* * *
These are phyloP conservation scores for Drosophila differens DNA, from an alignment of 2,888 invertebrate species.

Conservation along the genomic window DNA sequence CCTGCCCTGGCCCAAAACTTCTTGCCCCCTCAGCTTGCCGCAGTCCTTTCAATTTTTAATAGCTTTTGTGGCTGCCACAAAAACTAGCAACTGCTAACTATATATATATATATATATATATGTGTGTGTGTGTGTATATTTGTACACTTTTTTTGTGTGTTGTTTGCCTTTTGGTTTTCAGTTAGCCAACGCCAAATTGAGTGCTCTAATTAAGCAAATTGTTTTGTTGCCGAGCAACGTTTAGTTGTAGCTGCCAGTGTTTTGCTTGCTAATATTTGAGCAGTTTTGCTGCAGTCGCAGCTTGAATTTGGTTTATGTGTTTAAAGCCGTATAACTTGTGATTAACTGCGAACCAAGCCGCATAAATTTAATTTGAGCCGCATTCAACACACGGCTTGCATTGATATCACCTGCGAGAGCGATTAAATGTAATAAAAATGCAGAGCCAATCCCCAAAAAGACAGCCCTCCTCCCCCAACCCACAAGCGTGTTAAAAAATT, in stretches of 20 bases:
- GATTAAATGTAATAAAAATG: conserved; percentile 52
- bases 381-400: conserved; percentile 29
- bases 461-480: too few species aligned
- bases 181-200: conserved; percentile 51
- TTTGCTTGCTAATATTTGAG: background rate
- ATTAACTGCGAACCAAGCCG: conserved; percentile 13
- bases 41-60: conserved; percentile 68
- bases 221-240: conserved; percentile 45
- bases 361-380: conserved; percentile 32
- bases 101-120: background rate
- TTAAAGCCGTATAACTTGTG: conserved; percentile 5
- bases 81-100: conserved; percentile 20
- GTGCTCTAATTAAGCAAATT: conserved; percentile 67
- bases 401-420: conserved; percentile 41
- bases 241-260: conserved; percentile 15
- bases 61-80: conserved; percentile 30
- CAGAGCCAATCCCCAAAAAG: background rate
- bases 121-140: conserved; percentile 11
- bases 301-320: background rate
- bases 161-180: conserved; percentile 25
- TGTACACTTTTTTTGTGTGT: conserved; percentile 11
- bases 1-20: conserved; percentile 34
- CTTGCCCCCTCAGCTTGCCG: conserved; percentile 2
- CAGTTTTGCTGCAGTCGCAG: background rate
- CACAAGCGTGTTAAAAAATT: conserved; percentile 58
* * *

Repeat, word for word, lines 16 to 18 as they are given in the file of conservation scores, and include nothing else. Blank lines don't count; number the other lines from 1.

- bases 401-420: conserved; percentile 41
- bases 241-260: conserved; percentile 15
- bases 61-80: conserved; percentile 30